Paran­thro­pus robus­tus lived in the Cra­dle of Humankind from about 2.5-million to 1-mil­lion years ago. It had huge jaws for chew­ing tough veg­e­ta­tion like roots and tubers. It was not a direct ances­tor of humankind, but an ancient cousin.

Paran­thro­pus finds

Paranth

An artist’s impres­sion of Paran­thro­pus

In 1948, Dr Robert Broom, direc­tor of the Trans­vaal Muse­um, and his assis­tant palaeon­tol­o­gist, John Robin­son, dis­cov­ered a con­cen­tra­tion of Paran­thro­pus fos­sils at Swartkrans, in the Cra­dle of Humankind. The site became world famous as the place where the strange, flat-faced and mas­sive-jawed hominids had lived near­ly 2-mil­lion years ago. Lat­er, Dr Bob Brain, a zool­o­gist and palaeon­tol­o­gist, who like Broom, also became direc­tor of the Trans­vaal Muse­um, exca­vat­ed the site and found even more Paran­thro­pus spec­i­mens. He also found stone tools and evi­dence of the con­trolled use of fire – but these appear to be asso­ci­at­ed with ear­ly mem­bers of the more advanced genus Homo, which also pop­u­lat­ed the site.

Sev­er­al oth­er Paran­thro­pus dis­cov­er­ies have been made with­in the Cra­dle of Humankind. Some Paran­thro­pus teeth were exca­vat­ed from Sterk­fontein Mem­ber 5, a large Paran­thro­pus tooth was also recov­ered from Gon­do­lin, a crushed Paran­thro­pus face from Cooper’s, and a large num­ber of Paran­thro­pus spec­i­mens from Drimolen.

Fos­sils of the same Paran­thro­pus genus, but of sev­er­al species oth­er than robus­tus, have been dis­cov­ered in East Africa since Broom’s ground­break­ing find. Paran­thro­pus aethiopi­cus, dis­cov­ered and named by Camille Aram­bourg and Yves Cop­pens in 1967, lived in the Omo Val­ley of Ethiopia 2.5-million years ago. The first spec­i­men of anoth­er species, Paran­thro­pus boi­sei, was found by Mary Leakey in 1959 at Oldu­vai Gorge in Tan­za­nia. Addi­tion­al Paran­thro­pus boi­sei fos­sils have been found in Pen­inj, Tan­za­nia, and at Chesowan­ja and Lake Turkana in Kenya.

What hap­pened to Paran­thro­pus?

Paran­thro­pus was well adapt­ed to a spe­cialised, main­ly veg­e­tar­i­an, diet. As envi­ron­men­tal con­di­tions changed it there­fore may have been unable to adapt to changes in the avail­able food. Or it may have been wiped out by a species-spe­cif­ic dis­ease. Its decline to extinc­tion also may have been has­tened by the pres­ence of a com­peti­tor, the ear­ly species of the genus Homo.Homo habilis, one of the first hominids in the Homo lin­eage, was more adapt­able and omniv­o­rous, and devel­oped the facil­i­ty to make stone tools. Homo habilis sur­vived, while Paran­thro­pus, which was not a tool-mak­er, became extinct about 1-mil­lion years ago.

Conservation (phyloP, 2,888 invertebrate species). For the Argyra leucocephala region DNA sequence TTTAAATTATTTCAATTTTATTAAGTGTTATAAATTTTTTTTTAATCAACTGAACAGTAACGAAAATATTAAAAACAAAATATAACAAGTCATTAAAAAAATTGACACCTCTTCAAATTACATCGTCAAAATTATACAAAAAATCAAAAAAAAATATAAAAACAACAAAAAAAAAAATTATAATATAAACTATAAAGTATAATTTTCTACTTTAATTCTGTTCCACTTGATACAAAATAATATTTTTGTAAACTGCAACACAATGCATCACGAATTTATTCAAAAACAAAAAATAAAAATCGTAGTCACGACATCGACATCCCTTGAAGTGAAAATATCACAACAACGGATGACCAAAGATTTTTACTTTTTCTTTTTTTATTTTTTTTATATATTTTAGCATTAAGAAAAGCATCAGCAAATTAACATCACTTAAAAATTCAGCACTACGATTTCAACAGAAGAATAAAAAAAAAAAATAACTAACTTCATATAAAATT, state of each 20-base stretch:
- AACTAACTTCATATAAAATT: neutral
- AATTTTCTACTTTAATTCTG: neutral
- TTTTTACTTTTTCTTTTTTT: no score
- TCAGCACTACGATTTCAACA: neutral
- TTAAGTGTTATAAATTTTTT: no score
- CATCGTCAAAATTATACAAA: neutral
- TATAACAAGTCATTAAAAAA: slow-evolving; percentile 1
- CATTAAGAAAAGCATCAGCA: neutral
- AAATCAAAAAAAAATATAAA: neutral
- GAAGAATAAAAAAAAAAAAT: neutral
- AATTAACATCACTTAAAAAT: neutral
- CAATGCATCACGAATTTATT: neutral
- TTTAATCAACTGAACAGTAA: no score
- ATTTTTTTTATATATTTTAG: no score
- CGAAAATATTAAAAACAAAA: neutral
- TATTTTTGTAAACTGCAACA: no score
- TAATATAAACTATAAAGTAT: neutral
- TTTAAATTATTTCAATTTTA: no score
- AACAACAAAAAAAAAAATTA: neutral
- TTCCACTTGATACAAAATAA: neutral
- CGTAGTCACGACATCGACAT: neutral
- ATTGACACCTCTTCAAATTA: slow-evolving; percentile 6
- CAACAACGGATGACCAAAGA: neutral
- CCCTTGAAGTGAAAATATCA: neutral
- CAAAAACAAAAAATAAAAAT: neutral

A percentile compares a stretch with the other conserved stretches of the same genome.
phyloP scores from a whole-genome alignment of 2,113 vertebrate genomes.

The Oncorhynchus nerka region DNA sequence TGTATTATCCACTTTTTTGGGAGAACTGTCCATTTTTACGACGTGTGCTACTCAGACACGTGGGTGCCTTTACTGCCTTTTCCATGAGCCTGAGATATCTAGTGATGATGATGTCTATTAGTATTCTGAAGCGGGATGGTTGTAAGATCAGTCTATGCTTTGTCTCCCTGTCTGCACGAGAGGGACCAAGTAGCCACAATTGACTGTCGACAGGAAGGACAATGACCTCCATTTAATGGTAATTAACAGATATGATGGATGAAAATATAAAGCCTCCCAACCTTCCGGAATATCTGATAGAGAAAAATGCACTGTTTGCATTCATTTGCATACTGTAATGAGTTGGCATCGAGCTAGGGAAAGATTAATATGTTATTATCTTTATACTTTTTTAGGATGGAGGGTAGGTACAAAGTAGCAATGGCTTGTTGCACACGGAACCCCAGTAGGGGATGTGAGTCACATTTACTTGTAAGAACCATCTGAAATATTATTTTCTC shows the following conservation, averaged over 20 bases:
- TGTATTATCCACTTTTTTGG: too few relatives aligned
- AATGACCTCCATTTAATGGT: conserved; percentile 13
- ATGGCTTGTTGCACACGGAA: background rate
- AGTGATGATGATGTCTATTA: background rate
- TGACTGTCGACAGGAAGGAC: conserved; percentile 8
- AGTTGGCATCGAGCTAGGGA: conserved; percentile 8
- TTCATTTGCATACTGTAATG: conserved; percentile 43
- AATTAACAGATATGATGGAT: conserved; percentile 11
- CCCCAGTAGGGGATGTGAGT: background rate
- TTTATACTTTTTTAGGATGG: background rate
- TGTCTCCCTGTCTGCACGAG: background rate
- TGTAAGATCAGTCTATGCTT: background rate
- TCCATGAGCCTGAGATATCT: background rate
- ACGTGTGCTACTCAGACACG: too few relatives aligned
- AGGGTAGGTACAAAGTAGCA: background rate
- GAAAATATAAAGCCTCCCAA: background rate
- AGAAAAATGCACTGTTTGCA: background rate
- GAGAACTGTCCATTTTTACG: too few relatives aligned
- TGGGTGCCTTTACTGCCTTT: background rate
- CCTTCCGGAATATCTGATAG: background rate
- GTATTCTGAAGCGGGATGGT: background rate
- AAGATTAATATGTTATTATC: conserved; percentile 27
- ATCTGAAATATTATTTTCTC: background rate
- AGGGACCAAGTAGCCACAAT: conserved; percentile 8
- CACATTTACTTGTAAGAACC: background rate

Why is Paran­thro­pus impor­tant to our under­stand­ing of evolution?

Paran­thro­pus dis­cov­er­ies at the Cra­dle of Humankind sig­nalled a major shift in think­ing about evo­lu­tion. It became clear that human evo­lu­tion was not a sin­gle chain of adap­ta­tions – it was more like a tree or bush of par­al­lel lin­eages. Some lin­eages were suc­cess­ful, or able to adapt to chang­ing envi­ron­ments, while oth­ers were not and became extinct. The term Paran­thro­pus means par­al­lel to human”, as these hominids walked upright and lived at about the same time as our direct pre­de­ces­sors in the Homo genus, Homo habilis and Homo ergaster.

What did Paran­thro­pus look like?

Paranthropus Boisei

Paran­thro­pus boisei

Paran­thro­pus was a rel­a­tive­ly small, but pow­er­ful­ly built hominid that aver­aged 1.1 to 1.4 m (37” to 47”) in height, weighed between 32 and 50 kg (70 to 110 lb), and had a brain size less than half that of the aver­age mod­ern human. The males were notably larg­er and heav­ier than the females.